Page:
Newnesses in NYC Museums: Spring 2015

01/14/2015 6:49 PM |


Innovation is the theme for this issue of The L Magazine, our first of 2015. With that in mind, we thought it would be fitting to highlight some forthcoming museum exhibitions related to various sorts of newnesses past and present—from revelatory to reinvigorated, from innovative to renovative, from the never-before-seen to the now-reconsidered. Open up your journals and calendars—new ones, perhaps, or your same old apps—and mark them up accordingly.


Image courtesy The New Museum.

2015 Triennial: Surround Audience
The New Museum

The New Museum is clearly an institution that traffics heavily in newness, and their Triennial exhibitions are must-see shows par excellence, even if much of what you see might not strike you as particularly excellent. In a way, that’s not the point. Assembled under the conceit of being “predictive” of the future of art rather than “retrospective”—although “broadly reflective of the immediate now” might be the most sincere way to express their operative parameters—these now much anticipated exhibitions, of which Surround Audience is the third, tend to encompass all imaginable mediums, and then some, and to showcase enough artists and artworks to dazzle and bore, delight and disappoint, excite and depress most any viewer. To feel indifferent about the Triennial, in other words, is about as likely as feeling indifferent while riding a roller coaster. What’s more, while the publicity materials will provide you with plenty of information about the exhibition’s somewhat-less-than-novel intentions to depart from social-media-related thematics to convey how thoroughly we are now “surrounded by a culture replete with impressions of life, be they visual, written, or construed through data,” it’s still fair to say that you’ll have little idea what you’re in for. And that, perhaps, is the point. (Opens February 25th. More information here. In the meantime, Chris Ofili’s much praised show is still up.)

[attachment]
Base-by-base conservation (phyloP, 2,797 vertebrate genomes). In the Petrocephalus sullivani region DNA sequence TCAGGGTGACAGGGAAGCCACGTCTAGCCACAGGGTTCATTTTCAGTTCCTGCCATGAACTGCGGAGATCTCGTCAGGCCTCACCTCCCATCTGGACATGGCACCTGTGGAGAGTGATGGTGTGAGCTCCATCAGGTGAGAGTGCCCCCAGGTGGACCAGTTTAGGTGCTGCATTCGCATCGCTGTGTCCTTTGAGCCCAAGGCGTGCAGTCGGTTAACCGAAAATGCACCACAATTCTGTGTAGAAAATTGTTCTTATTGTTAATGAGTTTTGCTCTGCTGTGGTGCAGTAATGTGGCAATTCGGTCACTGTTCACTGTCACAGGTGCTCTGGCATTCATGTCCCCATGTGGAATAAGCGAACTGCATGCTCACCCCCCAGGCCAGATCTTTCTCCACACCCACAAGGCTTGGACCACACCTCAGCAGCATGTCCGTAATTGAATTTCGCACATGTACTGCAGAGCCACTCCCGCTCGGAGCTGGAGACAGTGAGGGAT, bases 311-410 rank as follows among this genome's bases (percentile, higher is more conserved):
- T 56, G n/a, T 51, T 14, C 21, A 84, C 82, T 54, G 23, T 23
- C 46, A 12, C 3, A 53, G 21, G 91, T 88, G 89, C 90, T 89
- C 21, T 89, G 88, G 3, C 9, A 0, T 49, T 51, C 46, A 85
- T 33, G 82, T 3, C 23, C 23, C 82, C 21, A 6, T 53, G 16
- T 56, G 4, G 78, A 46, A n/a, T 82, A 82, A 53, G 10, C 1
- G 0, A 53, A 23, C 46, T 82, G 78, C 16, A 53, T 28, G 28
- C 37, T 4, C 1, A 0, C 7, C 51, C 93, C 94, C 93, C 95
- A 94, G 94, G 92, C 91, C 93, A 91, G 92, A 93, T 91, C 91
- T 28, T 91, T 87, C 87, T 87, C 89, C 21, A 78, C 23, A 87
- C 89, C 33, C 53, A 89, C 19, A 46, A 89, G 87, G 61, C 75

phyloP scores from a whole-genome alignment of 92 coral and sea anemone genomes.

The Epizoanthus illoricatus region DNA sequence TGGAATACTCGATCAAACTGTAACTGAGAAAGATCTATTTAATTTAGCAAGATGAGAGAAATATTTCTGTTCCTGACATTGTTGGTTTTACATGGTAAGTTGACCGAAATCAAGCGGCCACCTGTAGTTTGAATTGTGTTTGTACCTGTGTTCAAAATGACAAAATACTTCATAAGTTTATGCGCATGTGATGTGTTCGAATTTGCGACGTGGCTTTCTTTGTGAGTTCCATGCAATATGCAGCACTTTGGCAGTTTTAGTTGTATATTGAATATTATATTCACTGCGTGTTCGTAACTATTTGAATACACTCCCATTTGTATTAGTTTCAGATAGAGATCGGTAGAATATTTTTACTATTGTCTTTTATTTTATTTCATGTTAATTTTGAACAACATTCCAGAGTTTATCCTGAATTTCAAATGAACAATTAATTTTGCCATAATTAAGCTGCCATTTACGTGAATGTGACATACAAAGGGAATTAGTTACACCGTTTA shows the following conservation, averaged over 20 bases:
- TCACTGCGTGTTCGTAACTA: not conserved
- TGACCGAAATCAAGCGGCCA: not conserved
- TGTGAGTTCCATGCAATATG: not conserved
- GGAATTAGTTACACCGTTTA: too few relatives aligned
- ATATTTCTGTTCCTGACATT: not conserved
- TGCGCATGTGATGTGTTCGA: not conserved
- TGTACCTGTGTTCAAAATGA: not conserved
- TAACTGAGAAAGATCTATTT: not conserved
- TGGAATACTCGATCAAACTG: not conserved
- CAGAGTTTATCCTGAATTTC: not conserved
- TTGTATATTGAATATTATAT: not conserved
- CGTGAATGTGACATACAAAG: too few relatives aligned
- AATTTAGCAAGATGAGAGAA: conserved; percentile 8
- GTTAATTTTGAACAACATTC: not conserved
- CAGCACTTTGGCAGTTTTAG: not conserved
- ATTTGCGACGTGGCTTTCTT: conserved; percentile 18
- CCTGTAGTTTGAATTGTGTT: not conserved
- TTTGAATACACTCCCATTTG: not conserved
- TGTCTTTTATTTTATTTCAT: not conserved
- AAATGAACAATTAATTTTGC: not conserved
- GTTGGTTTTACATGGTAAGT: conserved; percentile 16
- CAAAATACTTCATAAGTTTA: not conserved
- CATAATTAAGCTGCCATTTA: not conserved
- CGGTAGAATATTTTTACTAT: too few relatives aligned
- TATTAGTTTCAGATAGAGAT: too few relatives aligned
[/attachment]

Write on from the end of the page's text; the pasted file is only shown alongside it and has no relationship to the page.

Russian Modernism
Neue Galerie

Though the works in this show will seem tame compared to those you’ll encounter at The New Museum, they nonetheless provide ample testimony to groundbreaking, indeed “radical” tendencies of yore—e.g. those coming to the fore in Europe about a century ago. Tracing the influences of French Fauvism on Russo-German artist groups like Die Brücke and the Blaue Reiter, Russian Modernism also aims to underscore the particularly Russian aspects of Expressionism. The Neue Galerie is superbly equipped to point out such distinctions with thoroughgoing care. (This exhibition was originally scheduled to open on February 19th, but it has been moved to May 14th to accommodate an extended run of the current Egon Schiele show, which will remain on view through April 2oth. More information here.)

Image courtesy Museum of the City of New York.

Everything is Design: The Work of Paul Rand
Museum of the City of New York

Design that doesn’t consistently reincorporate innovation of the forms of visual communication, especially within advertising, is tantamount to a stifled, even castrated version of the same. Visit Everything is Design to get a comprehensive glimpse of this Brooklyn-born designer’s efforts to continually broaden advertising’s sources of cyclical recyclings, from art movements rooted in painting to advancements in computer technologies. Expect to overhear references to Mad Men when you visit. (Opens February 25th. More information here. In the meantime, check out Jeff Chien-Hsing Liao’s beguilingly transfixing, temporally layered photographs of New York City.)


After Midnight: Indian Modernism to Contemporary India, 1947/1997
Queens Museum